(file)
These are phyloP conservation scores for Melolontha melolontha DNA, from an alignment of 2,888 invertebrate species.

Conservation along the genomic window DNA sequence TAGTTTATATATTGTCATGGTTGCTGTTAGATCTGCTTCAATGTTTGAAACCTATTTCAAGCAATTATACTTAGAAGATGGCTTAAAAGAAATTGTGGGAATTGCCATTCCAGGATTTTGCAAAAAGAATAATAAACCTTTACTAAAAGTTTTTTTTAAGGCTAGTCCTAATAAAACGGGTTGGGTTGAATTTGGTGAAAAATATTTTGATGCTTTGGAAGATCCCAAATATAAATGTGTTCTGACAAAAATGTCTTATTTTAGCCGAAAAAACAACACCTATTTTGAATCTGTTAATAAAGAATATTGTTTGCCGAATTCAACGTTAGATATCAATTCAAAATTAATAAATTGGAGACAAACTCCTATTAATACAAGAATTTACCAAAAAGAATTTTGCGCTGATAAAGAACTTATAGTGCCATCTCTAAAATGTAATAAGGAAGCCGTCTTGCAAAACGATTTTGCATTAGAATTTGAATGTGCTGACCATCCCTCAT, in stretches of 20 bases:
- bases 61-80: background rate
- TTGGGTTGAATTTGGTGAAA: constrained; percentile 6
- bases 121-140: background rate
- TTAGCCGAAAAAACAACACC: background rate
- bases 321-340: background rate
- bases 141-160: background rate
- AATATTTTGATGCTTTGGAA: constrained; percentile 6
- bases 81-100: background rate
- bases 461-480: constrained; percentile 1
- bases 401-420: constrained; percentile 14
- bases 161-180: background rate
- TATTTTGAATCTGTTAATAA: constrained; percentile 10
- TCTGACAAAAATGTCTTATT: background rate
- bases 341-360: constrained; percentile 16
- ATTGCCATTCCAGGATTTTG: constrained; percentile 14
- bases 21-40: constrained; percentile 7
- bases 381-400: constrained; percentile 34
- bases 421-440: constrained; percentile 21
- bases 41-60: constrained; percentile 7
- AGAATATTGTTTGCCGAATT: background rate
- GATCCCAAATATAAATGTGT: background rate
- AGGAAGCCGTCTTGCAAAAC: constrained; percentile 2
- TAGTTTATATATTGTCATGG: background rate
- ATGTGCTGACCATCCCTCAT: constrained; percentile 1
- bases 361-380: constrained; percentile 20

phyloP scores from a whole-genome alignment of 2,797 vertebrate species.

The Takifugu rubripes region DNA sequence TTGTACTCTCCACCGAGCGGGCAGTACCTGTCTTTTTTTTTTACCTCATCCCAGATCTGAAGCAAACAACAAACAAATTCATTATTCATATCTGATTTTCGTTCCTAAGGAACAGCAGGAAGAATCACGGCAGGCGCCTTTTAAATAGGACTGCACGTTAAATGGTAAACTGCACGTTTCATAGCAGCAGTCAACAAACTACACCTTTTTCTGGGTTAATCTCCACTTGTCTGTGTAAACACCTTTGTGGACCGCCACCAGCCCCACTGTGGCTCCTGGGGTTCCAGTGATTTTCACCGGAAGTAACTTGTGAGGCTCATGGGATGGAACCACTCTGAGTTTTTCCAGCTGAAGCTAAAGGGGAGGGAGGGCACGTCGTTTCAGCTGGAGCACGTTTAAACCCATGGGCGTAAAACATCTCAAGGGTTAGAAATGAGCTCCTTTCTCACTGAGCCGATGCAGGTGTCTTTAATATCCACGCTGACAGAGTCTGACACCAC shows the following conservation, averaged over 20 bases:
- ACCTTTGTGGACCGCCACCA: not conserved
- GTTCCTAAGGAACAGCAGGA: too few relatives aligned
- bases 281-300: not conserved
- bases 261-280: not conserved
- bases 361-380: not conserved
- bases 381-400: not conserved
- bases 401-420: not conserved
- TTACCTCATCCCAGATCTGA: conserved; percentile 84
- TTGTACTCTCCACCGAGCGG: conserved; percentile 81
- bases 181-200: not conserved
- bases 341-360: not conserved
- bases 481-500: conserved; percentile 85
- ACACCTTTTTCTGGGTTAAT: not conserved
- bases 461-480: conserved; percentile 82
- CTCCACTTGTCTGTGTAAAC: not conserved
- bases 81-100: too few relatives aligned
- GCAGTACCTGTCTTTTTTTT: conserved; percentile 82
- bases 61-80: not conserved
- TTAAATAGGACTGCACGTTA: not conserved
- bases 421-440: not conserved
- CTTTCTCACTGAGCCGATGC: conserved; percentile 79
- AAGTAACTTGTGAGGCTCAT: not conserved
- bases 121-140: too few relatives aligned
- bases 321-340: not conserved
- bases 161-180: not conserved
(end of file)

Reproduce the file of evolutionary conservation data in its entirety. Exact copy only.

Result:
These are phyloP conservation scores for Melolontha melolontha DNA, from an alignment of 2,888 invertebrate species.

Conservation along the genomic window DNA sequence TAGTTTATATATTGTCATGGTTGCTGTTAGATCTGCTTCAATGTTTGAAACCTATTTCAAGCAATTATACTTAGAAGATGGCTTAAAAGAAATTGTGGGAATTGCCATTCCAGGATTTTGCAAAAAGAATAATAAACCTTTACTAAAAGTTTTTTTTAAGGCTAGTCCTAATAAAACGGGTTGGGTTGAATTTGGTGAAAAATATTTTGATGCTTTGGAAGATCCCAAATATAAATGTGTTCTGACAAAAATGTCTTATTTTAGCCGAAAAAACAACACCTATTTTGAATCTGTTAATAAAGAATATTGTTTGCCGAATTCAACGTTAGATATCAATTCAAAATTAATAAATTGGAGACAAACTCCTATTAATACAAGAATTTACCAAAAAGAATTTTGCGCTGATAAAGAACTTATAGTGCCATCTCTAAAATGTAATAAGGAAGCCGTCTTGCAAAACGATTTTGCATTAGAATTTGAATGTGCTGACCATCCCTCAT, in stretches of 20 bases:
- bases 61-80: background rate
- TTGGGTTGAATTTGGTGAAA: constrained; percentile 6
- bases 121-140: background rate
- TTAGCCGAAAAAACAACACC: background rate
- bases 321-340: background rate
- bases 141-160: background rate
- AATATTTTGATGCTTTGGAA: constrained; percentile 6
- bases 81-100: background rate
- bases 461-480: constrained; percentile 1
- bases 401-420: constrained; percentile 14
- bases 161-180: background rate
- TATTTTGAATCTGTTAATAA: constrained; percentile 10
- TCTGACAAAAATGTCTTATT: background rate
- bases 341-360: constrained; percentile 16
- ATTGCCATTCCAGGATTTTG: constrained; percentile 14
- bases 21-40: constrained; percentile 7
- bases 381-400: constrained; percentile 34
- bases 421-440: constrained; percentile 21
- bases 41-60: constrained; percentile 7
- AGAATATTGTTTGCCGAATT: background rate
- GATCCCAAATATAAATGTGT: background rate
- AGGAAGCCGTCTTGCAAAAC: constrained; percentile 2
- TAGTTTATATATTGTCATGG: background rate
- ATGTGCTGACCATCCCTCAT: constrained; percentile 1
- bases 361-380: constrained; percentile 20

phyloP scores from a whole-genome alignment of 2,797 vertebrate species.

The Takifugu rubripes region DNA sequence TTGTACTCTCCACCGAGCGGGCAGTACCTGTCTTTTTTTTTTACCTCATCCCAGATCTGAAGCAAACAACAAACAAATTCATTATTCATATCTGATTTTCGTTCCTAAGGAACAGCAGGAAGAATCACGGCAGGCGCCTTTTAAATAGGACTGCACGTTAAATGGTAAACTGCACGTTTCATAGCAGCAGTCAACAAACTACACCTTTTTCTGGGTTAATCTCCACTTGTCTGTGTAAACACCTTTGTGGACCGCCACCAGCCCCACTGTGGCTCCTGGGGTTCCAGTGATTTTCACCGGAAGTAACTTGTGAGGCTCATGGGATGGAACCACTCTGAGTTTTTCCAGCTGAAGCTAAAGGGGAGGGAGGGCACGTCGTTTCAGCTGGAGCACGTTTAAACCCATGGGCGTAAAACATCTCAAGGGTTAGAAATGAGCTCCTTTCTCACTGAGCCGATGCAGGTGTCTTTAATATCCACGCTGACAGAGTCTGACACCAC shows the following conservation, averaged over 20 bases:
- ACCTTTGTGGACCGCCACCA: not conserved
- GTTCCTAAGGAACAGCAGGA: too few relatives aligned
- bases 281-300: not conserved
- bases 261-280: not conserved
- bases 361-380: not conserved
- bases 381-400: not conserved
- bases 401-420: not conserved
- TTACCTCATCCCAGATCTGA: conserved; percentile 84
- TTGTACTCTCCACCGAGCGG: conserved; percentile 81
- bases 181-200: not conserved
- bases 341-360: not conserved
- bases 481-500: conserved; percentile 85
- ACACCTTTTTCTGGGTTAAT: not conserved
- bases 461-480: conserved; percentile 82
- CTCCACTTGTCTGTGTAAAC: not conserved
- bases 81-100: too few relatives aligned
- GCAGTACCTGTCTTTTTTTT: conserved; percentile 82
- bases 61-80: not conserved
- TTAAATAGGACTGCACGTTA: not conserved
- bases 421-440: not conserved
- CTTTCTCACTGAGCCGATGC: conserved; percentile 79
- AAGTAACTTGTGAGGCTCAT: not conserved
- bases 121-140: too few relatives aligned
- bases 321-340: not conserved
- bases 161-180: not conserved